Rainbow Days Helps At-Risk Kids Cope with Adversity
Pictured above is Cathey Brown with children at a recent Back-to-School event
by Lisa A. Beach
“The greater the obstacle, the more glory in overcoming it,” said French playwright Molière.
If this is true, then the kids in the Dallas-based Rainbow Days program are headed for a wildly successful future. Why? Because many of these at-risk kids have faced more strife in their childhoods than most people see in a lifetime.
Take Karaan, for example. A teen in the program for six years, he’s watched his mother struggle with alcohol and drug addiction, which led to cycles of joblessness, poverty, and homelessness for the family. But despite this unpredictable, harsh life, Karaan still hopes to be a veterinarian because he loves animals.
“The most important lesson I learned from Rainbow Days is not to give up on my hopes and dreams,” explains Karaan. “Just because you don’t have the resources that other people have doesn’t mean you can’t strive to reach your dreams.”
Founded in 1982 by Cathey Brown, M.Ed., the non-profit Rainbow Days helps kids dealing with adversity build coping skills and resilience to create positive futures. Adversity can take many forms, including abuse, homelessness, poverty, family violence, addiction, divorce, and parental incarceration.
Brown knows first-hand about overcoming adversity. She grew up with an alcoholic dad. Later, she became an addict herself after taking doctor-prescribed valium to ease severe postpartum depression following her daughter’s birth.
After conducting research, talking to others, and going to counseling, Brown realized that addiction is really a family disease. Although there were plenty of resources to help the addict, few existed to support the addict’s children. Brown launched Rainbow Days to fill the void. Her daughter, who was seven at the time, was in that first group of kids to receive support.
At the core of Rainbow Days lies its award-winning Curriculum-Based Support Group—a multi-cultural, evidence-based, preventive program designed for at-risk boys and girls (ages 4-17) facing increased risk for future behavioral and health problems. Its program provides essential life skills to teach kids and teens how to cope with difficult family situations, resist negative peer pressure, respect others, set and achieve goals, make healthy choices, and refuse alcohol, tobacco, and other drugs.
Rainbow Days partners with schools, homeless shelters, and community organizations to deliver its program at no cost. “We go to where the kids are. We don’t wait around for them to come to us,” says Brown, the non-profit’s CEO.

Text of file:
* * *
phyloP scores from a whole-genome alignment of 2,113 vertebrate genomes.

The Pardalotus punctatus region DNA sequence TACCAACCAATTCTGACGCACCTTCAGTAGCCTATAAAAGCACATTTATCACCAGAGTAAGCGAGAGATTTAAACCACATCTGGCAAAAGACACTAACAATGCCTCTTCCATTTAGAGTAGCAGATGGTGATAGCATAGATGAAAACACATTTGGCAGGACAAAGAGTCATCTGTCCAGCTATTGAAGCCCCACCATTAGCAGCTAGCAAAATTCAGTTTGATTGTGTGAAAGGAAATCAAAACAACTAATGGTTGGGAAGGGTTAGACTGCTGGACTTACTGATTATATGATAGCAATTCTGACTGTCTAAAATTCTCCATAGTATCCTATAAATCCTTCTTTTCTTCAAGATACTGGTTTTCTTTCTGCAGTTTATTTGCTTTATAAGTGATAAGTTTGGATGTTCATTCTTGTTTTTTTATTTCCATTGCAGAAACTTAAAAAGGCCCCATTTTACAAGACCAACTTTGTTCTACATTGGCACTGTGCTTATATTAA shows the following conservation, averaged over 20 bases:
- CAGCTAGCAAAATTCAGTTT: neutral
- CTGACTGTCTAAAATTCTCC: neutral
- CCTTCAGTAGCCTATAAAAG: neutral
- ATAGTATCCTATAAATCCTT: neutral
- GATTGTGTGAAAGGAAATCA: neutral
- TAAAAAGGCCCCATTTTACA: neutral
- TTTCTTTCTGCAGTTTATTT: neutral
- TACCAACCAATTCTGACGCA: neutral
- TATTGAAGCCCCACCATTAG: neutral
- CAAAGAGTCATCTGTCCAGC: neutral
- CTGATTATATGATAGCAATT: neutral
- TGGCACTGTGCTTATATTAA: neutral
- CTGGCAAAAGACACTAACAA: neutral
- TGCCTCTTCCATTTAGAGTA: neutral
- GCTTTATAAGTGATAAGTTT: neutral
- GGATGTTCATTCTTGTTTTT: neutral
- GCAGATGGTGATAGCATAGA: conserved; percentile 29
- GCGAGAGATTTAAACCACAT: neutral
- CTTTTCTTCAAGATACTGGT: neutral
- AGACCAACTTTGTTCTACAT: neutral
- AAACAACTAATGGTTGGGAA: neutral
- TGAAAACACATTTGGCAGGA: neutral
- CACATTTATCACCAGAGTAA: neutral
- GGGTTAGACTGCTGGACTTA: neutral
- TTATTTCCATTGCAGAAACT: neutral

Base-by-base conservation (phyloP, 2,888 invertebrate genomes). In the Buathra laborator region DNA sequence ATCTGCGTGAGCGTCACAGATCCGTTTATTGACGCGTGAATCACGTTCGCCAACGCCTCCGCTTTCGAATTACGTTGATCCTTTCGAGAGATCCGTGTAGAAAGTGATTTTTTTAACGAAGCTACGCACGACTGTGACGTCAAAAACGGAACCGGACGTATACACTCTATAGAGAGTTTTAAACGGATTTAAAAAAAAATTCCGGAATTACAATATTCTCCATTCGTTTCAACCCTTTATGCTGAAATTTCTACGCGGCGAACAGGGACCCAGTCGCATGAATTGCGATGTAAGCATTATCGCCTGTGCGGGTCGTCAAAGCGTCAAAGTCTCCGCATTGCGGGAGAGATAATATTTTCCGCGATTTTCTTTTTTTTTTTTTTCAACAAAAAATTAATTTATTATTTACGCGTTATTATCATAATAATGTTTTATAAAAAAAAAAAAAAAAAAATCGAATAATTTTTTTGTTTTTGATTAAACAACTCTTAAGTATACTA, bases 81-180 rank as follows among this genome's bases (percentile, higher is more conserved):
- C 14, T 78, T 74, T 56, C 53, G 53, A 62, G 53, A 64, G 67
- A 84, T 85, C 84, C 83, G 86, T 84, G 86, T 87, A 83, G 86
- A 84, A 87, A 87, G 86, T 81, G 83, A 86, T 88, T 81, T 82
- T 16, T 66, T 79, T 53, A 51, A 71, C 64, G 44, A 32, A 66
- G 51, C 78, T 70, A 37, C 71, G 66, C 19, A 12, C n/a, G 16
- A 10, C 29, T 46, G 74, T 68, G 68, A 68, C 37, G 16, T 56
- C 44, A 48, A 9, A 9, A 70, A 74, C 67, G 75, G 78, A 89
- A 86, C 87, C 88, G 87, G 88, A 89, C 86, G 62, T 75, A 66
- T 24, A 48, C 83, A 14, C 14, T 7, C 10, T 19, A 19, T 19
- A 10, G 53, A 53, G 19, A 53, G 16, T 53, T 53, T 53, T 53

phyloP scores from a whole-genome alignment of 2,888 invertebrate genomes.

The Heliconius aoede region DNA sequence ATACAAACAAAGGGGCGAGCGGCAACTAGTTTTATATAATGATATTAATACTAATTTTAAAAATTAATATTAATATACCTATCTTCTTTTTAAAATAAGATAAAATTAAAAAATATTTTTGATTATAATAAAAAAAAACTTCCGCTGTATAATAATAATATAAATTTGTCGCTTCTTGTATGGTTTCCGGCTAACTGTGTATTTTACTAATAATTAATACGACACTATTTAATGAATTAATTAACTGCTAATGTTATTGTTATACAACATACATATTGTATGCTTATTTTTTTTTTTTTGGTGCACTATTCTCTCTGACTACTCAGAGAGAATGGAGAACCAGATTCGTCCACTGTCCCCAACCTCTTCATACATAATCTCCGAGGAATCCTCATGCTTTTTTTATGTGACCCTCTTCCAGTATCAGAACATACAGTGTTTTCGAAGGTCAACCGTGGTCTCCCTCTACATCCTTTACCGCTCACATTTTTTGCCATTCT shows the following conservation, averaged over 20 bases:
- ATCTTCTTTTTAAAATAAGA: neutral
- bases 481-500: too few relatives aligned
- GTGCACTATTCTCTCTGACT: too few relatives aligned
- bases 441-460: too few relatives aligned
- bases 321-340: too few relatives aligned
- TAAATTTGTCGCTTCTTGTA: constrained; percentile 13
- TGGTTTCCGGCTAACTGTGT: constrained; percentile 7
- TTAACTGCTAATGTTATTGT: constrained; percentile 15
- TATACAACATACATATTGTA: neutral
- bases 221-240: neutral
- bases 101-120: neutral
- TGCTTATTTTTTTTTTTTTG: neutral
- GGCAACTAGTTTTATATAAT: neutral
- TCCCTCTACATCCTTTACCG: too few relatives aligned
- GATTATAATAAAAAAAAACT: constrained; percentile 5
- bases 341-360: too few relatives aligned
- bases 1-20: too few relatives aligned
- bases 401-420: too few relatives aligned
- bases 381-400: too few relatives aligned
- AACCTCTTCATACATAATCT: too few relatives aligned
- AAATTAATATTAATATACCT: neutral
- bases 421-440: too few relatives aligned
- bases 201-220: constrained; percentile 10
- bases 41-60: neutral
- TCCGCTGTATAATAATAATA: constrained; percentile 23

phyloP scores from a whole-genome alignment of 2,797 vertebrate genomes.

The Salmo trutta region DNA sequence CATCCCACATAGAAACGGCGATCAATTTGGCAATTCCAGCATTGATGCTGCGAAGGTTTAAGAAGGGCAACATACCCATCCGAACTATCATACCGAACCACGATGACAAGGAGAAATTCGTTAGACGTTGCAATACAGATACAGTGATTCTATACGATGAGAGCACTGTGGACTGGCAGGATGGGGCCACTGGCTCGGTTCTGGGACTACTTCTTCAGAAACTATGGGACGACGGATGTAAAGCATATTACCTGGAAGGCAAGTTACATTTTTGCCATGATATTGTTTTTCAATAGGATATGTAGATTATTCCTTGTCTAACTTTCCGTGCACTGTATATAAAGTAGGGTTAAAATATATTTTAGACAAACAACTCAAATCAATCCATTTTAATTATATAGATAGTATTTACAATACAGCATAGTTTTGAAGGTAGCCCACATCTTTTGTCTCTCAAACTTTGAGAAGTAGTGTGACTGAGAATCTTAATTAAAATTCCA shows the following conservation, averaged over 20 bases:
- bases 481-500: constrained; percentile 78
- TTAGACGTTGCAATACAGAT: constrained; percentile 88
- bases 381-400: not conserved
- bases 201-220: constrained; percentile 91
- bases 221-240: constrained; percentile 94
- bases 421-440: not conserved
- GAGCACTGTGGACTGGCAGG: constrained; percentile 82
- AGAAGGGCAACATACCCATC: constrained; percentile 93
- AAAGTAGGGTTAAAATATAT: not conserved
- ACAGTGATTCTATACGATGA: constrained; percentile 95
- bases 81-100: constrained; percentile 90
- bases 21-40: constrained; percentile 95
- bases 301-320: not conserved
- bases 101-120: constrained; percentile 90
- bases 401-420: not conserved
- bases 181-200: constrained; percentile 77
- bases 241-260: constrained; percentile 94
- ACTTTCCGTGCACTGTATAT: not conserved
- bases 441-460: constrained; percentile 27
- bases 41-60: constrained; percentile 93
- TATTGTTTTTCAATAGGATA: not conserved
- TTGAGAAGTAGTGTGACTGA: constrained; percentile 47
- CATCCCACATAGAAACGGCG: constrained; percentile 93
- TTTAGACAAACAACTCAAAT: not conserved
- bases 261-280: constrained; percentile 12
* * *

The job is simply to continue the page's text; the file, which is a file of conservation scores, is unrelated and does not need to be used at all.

In each meeting, a leader guides participants in lively discussions on topics such as communication and friendships. Plus, meetings include a game, craft or fun activity to drive the point home in a memorable way. This small group setting provides a safe, confidential environment for children and teens to learn and share.
“Each meeting starts with ‘sunshine and cloud’—a time for kids to share both happy things and difficult things that happened that week,” explains Brown. Kids share both big issues (“My dad has to go back to another country.”) and small issues (“I miss my friends.”), Brown says. “This gives us a chance to find out what’s going on in their lives and gives them a chance to share.”
Besides weekly support groups, Rainbow Days provides a menu of drug-free, life-enrichment services including art retreats, back-to-school celebrations, family outings, holiday events, special outings, and summer camps.
“We’ve literally had generations grow up with our program, providing a range of services that support kids’ needs,” cites Brown. “Over the years, we’ve helped change systems, such as how homeless shelters work within the community. And we’ve helped influence school climate, such as helping schools understand that students will be academically stronger if we take care of their social, emotional, and mental health needs.”
For many kids and teens, like Karaan, Rainbow Days serves as both a beacon of hope and as one of the few constants in their lives.
“It’s really played a big role in my life,” Karaan points out. “It takes me out of the environment I’m used to and lets me know that there is better stuff out there.”
Here’s to more sunshine and fewer clouds.
For more information, visit www.rainbowdays.org.